Gold futures settle little changed on Fed outlook & Greece Dilemma
New York (Jun 19) Gold held near a three-week high on Friday and was set for a second weekly gain, bolstered by the U.S. Federal Reserve's caution on an interest rate rise and worries over Greece, even as a recovering dollar capped gains.
Spot gold was up 0.05 percent at $1,201.50 an ounce in choppy, thin trade after notching its biggest daily increase since mid-May on Thursday.
Prices are up 1.8 percent this week, the biggest weekly increase in over a month.
U.S. gold futures for August delivery settled little changed at $1,201.90 an ounce, near Thursday's almost four-week high.
"We're sandwiched between resistance at the 200-day moving average and support at the 100-day moving average," said Howard Wen, precious metals analyst at HSBC Securities in New York.
Gold rallied on Thursday on a softer dollar after Fed policymakers said a rate increase would be appropriate only after further improvement in the labor market and greater confidence that inflation would rise.
"The boost that gold got from a more dovish Fed this week slightly improves the technical picture," ActivTrades chief analyst Carlo Alberto de Casa said.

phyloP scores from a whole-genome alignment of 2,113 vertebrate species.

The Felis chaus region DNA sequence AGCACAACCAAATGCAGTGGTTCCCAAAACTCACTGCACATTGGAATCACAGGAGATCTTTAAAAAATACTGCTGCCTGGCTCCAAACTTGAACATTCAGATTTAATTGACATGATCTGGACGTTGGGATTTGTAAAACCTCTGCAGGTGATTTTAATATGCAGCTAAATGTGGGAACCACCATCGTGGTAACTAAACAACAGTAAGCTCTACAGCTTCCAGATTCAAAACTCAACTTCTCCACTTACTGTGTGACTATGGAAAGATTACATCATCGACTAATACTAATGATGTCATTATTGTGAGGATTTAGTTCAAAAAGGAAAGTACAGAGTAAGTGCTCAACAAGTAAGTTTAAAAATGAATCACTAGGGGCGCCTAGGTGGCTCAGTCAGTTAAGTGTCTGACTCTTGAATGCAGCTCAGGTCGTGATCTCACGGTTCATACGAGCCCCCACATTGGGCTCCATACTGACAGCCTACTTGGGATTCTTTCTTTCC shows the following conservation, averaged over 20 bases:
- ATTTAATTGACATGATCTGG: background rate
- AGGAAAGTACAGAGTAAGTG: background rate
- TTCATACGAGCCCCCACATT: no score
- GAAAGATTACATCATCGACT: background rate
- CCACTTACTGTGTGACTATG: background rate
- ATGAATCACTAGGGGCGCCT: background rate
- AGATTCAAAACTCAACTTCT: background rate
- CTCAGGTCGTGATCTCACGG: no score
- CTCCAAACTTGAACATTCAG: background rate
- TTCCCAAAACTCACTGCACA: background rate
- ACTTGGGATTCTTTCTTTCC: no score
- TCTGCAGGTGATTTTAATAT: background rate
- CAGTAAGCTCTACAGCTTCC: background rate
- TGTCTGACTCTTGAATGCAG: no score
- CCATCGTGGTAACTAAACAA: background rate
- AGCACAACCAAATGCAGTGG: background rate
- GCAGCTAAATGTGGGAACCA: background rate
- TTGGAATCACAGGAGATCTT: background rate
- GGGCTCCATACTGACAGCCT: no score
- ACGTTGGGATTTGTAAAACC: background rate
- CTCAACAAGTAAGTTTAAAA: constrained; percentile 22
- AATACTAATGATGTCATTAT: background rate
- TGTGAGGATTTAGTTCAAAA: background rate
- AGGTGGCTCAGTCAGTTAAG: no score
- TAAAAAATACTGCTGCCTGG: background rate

Noninterest-paying gold has benefited from a record-low rate environment following the 2007-2009 financial crisis. Higher rates would increase the opportunity cost of holding the metal.
Gold in euro terms was trading around 9 percent lower than a near two-year peak hit in January.
Bullion has garnered some support from investors worried over a euro zone crisis. Athens and its international creditors remained deadlocked over a debt deal. Euro zone leaders will hold an emergency summit on Monday to try to avert a Greek default after bank withdrawals accelerated.
Investor positioning remained bearish, with assets of top gold-backed exchange traded fund SPDR Gold Trust at its lowest since 2008 and speculators increasing short positions.
Asian physical demand was also sluggish as a tight price range and higher stock market yields kept consumers away.
In China, prices on the Shanghai Gold Exchange fell to a discount of up to $2 an ounce to the global price from a premium of between $1 and $2 on Thursday.
Silver was down 0.4 percent at $16.09 an ounce, while palladium lost 1.9 percent to $705.25 after hitting a 16-month low.
Platinum was up 0.1 percent at $1,082.24.